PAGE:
Squid is an essential ingredient of that tasty rice-seafood-chicken dish beloved in Spain known as paella. There’s no perfect paella without calamari. It’s the same case as concocting this dish without saffron – don’t ever be caught doing that in Spain or risk the scorn of true-blooded paella lovers. That’s how important squid is to paella. But, are you aware of another popular Spanish dish that uses calamari? It’s that sandwich drenched in gustatory divineness – bocadillo de calamares.
My delicious plate of bocadillo de calamares (also called bocata de calamares) costs 2.50 euro at Museo del Jamon Restaurante, located at Calle de San Jeronimo, Puerta del Sol
Jamon owns the title of Spain’s premier food – there’s no doubt about that. But, being a big sea food lover, I’m glad that the spotlight’s also on this squid sandwich fare. In fact, calamares is among the top choices as far as bocatas are concerned. At first, I thought it’s an odd combination, calamari and bread. But after the first bite, I fell for it instantly. Since then, my palate has been pestering me in a regular fashion, making me crave incessantly for this wonderful deliciousness of a sandwich to which I have no choice but to satisfy – to my own utter delight.
Bocadillo de Calamares is traditionally paired with a copa of chilled local beer (Mahou), but I’ve grown used to eating it with cold cola, which for me is the perfect wash-down beverage. Here, we dined at Cerveceria Plaza Mayor Bar, where a meal of bocata de calamares and cola is worth 5 euro. We paid an extra 10 for dining on its terrace.
Fried to perfection
The squid is dipped in batter and deep-fried just right to ensure that the meat isn’t tough or rubbery. Bocadillo restaurants in Madrid always cook their squid to perfection, and rightly so, unless they want their diners to endure prolonged mastication for naught (and lose valued patronage as a result). In the end, it is a simple bread-and-fried-calamares affair; but no doubt everyone will agree it to be exquisite gastronomically.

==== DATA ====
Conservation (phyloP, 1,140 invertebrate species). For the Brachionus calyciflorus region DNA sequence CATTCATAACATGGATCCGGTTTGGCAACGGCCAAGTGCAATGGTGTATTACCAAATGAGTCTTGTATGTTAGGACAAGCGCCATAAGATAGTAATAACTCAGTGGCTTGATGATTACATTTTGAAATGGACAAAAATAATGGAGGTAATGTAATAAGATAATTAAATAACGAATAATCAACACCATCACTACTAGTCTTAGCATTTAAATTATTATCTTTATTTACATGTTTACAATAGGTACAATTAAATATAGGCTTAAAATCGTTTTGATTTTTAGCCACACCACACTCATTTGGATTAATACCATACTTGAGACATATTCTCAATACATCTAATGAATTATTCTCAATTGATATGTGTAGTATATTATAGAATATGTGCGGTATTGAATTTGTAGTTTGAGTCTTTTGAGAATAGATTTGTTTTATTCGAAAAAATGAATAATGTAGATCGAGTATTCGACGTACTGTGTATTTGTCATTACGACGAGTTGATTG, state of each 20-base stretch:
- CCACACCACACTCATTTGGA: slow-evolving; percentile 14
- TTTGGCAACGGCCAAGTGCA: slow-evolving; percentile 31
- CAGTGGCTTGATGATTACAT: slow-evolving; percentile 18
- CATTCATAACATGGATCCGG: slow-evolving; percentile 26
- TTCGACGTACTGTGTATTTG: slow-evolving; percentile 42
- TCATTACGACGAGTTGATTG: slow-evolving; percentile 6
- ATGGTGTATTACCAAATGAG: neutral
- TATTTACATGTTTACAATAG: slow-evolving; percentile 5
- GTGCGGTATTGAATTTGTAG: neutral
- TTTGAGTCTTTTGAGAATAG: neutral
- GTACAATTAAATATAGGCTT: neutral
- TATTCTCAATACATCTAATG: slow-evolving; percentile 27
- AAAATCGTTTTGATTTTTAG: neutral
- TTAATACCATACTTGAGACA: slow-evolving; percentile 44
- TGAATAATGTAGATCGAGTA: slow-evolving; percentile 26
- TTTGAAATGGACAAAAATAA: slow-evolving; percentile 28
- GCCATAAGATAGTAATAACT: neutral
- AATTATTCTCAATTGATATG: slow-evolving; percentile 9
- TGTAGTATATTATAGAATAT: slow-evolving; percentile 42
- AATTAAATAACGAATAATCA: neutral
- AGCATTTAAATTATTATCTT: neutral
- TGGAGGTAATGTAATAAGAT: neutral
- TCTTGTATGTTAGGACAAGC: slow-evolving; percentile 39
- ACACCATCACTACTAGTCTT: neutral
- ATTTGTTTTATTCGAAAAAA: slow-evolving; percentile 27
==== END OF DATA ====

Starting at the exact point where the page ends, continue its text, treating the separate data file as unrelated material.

My fill for the day from La Ideal bar, located at Calle Botoneras. It serves some of the tastiest squid bocatas around, giving “next-door neighbor” La Campana good competition. The restaurant seems serious about its quick-service mission; always got my takeaways in a jiffy the few times I was there – whether there were huge crowds or not.
I veer away from those fancy restaurantes that offer hours-long dining consisting of multi-course meals (well, you have no choice really but to shun them if you lack the necessary ‘efectivo’), and rather eat bocadillo de calamares at my favourite sandwich bar. But what I really love about these establishments is that despite wanting on frills and refinement, they compensate with a generous amount of calamares. Yes, this is true every time. I like how my favorite bars like La Campana and Cerveceria Plaza Mayor fill my baguette plenty with these squid rings like there’s no tomorrow.
Bocadillos at Plaza Mayor are usually overstuffed with calamares to the point that pieces spill onto the plastic bag (which is totally fine with me since I’d have more to munch on). Prices range from 2.50 to 3.50. The popular La Campana Bar also found at Calle de Botonelas sells them for 2.70 euro each.
It’s common for calamares restaurants in Madrid to serve it baguette-and-squid plain – and nothing else on. This way, customers can appreciate fully the taste of the squid meat. Hence, don’t go looking for condiments spread over the squid rings – like mayonesa, aioli, lemon, or the other usual. Still, they are available upon request; restaurants readily accede knowing that some customers would want tweaks on their sandwich’s taste once in a while. But for me, the bare calamares-bocata combination always works just fine – it’s more than enough to satisfy my hunger.
You might think that a sandwich as delicious as this might be complicated to prepare. On the contrary, it’s never rocket science. Once, I’ve seen a sandwich guy fry the squid rings, stuff them onto the baguette, wrap it, and hand it to the customer faster than you can say Jack Robinson.
Suffice it to say that even if bocadillo de jamon is hands down the one sandwich to beat here in Spain, calamares holds its own, and is an equally favorite option of many. It’s a must-eat bocadillo, one that shouldn’t be missed by any first-timer in Madrid. In my case, if I were to choose between jamon and calamares, I’ll go for the latter any time of the day.